By Ayana Contreras | Published January 2021
Freedom Exercise features the distinctive underpinnings of vintage synthesizers and electric pianos, the sort that generally do a terrible job of replicating notes in the same way each time they’re deployed. However, they do a wonderful job of imparting texture on saxophonist Josh Johnson’s leader debut. Whether Wurlitzer, Mellotron Prophet 6, Johnson pulled from a selection of iconic keyboards to impart just the right color, like a painter might reach for just the right ochre.
Each of the tracks burst with sound, even “856,” which features Johnson alone, employing a namesake 856 sampler/sequencer. Layers of synthesizer lines billow like smoke, coiling serpentine around his saxophone. “Western Ave” feels like a lost CTI/Kudu track, merged with the edge of classic Return To Forever. But to be clear, this is not a Grover Washington Jr. album. It’s a patchwork quilt of Johnson’s experiences: the art-rock and hip-hop that shaped him, the jazz he’s played with Makaya McCraven and Jeremy Cunningham (both drummers in his native Chicago), and even the soulful sounds he’s helped craft as Leon Bridges’ touring musical director.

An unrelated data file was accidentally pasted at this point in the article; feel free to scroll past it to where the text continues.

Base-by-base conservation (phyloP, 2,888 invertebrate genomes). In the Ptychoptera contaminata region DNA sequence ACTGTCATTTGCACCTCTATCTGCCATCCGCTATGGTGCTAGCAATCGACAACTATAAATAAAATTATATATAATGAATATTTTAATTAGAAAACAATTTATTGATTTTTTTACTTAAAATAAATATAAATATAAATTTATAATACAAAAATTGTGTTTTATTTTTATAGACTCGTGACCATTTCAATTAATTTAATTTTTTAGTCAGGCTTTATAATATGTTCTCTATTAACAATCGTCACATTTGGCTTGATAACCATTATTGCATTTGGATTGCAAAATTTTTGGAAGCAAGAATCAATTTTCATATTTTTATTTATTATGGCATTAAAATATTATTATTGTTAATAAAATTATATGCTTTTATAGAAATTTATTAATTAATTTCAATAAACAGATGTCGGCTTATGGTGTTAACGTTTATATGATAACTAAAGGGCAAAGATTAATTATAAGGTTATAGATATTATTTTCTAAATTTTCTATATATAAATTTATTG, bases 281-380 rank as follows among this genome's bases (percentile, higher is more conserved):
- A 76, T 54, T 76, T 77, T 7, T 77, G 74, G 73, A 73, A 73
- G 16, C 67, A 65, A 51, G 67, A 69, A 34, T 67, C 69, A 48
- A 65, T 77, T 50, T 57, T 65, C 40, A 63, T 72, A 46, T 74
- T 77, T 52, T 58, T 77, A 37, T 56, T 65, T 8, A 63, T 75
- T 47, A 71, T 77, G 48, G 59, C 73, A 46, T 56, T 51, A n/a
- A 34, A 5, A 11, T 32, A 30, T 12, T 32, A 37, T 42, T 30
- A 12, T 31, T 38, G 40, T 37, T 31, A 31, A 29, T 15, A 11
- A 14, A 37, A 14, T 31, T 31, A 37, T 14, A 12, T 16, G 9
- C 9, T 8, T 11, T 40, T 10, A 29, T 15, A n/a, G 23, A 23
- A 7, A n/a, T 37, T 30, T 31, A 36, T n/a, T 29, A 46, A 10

A sense of economy is clear on this lean set of tracks that never come off as overwrought, just always full of wonder.
Freedom Exercise: Nerf Day; 856; Western Ave; Bowed; Eclipsing; New July; False Choice; Punk; Simple Song; Return Recoil. (36:54)
Personnel: Josh Johnson, alto saxophone, soprano saxophone, keyboards, flute, bass clarinet; Aaron Steele, drums, percussion; Anna Butterss, electric bass; Gregory Uhlmann, guitar.